In 1985, Berkeley-based graphic design company Emigre, the publisher of the legendary design magazine of the same name, launched one of the first independent digital type foundries to explore the new design possibilities offered by the MacIntosh computer. To announce each of their new typeface releases, Emigre published small booklets displaying the virtues of the fonts and revealing the processes used to design them.
By creating specific contexts, many of these so called type specimens went beyond being simple sales tools. In fact the Emigre booklets were meant to be enjoyed as much for the typefaces as for their esoteric content. Emigre broke rules and raised eyebrows, winning them both world-wide acclaim and much criticism. Ultimately, Emigres typefaces came to define an era. They were one of the first digital type foundries to sell typefaces online, and they created the model for hundreds of small foundries who followed in their footsteps.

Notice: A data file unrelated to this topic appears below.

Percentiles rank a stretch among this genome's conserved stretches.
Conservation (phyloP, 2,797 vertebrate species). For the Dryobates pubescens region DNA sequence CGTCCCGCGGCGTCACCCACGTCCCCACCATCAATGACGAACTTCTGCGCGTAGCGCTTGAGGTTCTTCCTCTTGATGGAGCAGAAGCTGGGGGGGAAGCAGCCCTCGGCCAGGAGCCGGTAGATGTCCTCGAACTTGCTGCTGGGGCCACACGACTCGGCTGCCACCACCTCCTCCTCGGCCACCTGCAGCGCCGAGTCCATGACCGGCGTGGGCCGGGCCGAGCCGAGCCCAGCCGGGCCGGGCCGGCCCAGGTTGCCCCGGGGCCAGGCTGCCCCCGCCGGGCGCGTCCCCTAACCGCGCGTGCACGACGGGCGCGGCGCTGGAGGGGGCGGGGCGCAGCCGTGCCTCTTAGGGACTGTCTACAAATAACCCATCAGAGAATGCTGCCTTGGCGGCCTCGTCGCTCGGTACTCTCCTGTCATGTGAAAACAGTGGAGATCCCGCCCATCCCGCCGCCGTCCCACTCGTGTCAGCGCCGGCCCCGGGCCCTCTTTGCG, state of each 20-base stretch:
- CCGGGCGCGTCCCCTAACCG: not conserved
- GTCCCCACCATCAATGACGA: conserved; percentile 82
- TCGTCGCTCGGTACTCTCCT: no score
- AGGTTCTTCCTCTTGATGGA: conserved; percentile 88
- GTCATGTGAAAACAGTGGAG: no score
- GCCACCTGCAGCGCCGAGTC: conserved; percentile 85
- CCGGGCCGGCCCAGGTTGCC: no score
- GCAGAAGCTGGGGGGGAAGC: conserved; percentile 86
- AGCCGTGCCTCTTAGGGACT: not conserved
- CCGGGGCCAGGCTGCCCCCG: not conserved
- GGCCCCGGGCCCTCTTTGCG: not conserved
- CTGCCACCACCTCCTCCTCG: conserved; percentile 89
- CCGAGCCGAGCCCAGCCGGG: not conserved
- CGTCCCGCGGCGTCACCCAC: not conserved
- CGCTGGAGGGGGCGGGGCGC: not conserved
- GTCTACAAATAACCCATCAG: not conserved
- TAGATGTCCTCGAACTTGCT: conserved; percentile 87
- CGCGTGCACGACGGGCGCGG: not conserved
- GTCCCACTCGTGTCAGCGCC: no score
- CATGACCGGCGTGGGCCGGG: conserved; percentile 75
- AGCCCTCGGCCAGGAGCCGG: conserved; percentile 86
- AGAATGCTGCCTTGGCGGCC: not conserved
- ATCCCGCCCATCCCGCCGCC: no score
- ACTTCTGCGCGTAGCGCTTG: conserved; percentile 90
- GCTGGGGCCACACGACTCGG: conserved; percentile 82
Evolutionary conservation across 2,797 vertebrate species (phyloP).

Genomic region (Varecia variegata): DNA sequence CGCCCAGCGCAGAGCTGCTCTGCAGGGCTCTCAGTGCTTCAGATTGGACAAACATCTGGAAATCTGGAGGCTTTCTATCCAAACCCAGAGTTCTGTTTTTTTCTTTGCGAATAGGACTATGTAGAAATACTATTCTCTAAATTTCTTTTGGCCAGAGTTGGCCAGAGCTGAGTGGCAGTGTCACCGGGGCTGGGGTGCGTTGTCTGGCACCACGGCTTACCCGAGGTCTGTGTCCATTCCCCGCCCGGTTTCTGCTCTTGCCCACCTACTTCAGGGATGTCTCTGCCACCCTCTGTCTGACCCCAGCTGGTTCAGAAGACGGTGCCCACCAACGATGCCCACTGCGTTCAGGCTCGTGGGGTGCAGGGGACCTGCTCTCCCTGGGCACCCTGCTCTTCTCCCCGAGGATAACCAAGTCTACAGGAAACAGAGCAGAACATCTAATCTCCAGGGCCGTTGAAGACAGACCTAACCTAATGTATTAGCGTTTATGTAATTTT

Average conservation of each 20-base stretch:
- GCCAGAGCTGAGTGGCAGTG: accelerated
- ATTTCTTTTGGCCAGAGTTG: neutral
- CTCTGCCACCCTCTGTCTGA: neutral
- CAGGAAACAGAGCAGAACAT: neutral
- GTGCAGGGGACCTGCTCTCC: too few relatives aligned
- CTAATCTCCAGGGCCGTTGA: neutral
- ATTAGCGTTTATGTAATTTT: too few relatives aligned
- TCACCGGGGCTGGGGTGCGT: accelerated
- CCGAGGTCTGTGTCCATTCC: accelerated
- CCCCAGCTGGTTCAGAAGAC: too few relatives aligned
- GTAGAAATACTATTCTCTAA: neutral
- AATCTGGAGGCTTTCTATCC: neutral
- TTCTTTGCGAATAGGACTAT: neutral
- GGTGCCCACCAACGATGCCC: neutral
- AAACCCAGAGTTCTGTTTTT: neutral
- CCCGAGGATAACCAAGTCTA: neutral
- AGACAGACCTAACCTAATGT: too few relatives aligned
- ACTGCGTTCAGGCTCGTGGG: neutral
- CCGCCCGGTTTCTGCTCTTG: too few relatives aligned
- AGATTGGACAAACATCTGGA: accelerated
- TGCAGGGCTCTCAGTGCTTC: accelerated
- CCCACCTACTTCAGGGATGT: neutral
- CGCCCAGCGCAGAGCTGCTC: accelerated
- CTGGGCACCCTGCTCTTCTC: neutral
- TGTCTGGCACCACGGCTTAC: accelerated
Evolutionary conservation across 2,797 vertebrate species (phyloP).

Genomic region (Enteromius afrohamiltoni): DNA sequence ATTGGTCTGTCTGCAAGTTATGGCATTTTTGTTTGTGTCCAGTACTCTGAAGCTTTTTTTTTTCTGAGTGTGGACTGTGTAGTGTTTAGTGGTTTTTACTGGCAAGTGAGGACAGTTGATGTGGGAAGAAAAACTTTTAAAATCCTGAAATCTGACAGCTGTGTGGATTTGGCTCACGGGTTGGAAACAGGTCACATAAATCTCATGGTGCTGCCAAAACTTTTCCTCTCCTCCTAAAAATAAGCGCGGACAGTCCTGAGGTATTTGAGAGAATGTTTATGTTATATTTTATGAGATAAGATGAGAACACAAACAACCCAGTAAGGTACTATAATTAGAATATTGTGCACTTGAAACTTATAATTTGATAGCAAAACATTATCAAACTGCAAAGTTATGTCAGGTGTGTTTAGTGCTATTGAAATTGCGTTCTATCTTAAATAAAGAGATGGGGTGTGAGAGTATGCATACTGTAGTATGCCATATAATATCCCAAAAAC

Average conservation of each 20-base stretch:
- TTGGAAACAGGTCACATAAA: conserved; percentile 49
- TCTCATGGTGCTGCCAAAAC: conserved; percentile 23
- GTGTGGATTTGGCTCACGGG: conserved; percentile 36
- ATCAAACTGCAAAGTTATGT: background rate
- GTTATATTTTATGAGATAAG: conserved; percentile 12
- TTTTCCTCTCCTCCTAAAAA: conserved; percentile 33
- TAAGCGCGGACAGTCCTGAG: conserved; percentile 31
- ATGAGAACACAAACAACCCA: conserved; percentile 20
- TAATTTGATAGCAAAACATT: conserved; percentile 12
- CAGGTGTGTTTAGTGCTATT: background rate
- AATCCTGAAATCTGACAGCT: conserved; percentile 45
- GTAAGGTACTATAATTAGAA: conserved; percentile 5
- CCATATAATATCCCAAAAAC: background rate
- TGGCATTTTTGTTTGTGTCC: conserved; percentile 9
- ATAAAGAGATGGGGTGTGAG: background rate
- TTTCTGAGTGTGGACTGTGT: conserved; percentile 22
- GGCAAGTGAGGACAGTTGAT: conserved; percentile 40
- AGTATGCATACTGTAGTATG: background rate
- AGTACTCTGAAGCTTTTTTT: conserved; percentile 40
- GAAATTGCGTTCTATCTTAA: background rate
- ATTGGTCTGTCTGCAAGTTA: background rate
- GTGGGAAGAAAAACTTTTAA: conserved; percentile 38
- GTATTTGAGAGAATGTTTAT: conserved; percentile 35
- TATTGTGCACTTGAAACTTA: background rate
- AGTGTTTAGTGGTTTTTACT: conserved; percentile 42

Five of Emigres digital typefaces were included in MoMA’s permanent design collection.The type specimens featured in this book are a selection of some of Emigres most memorable productions of the past 30 years.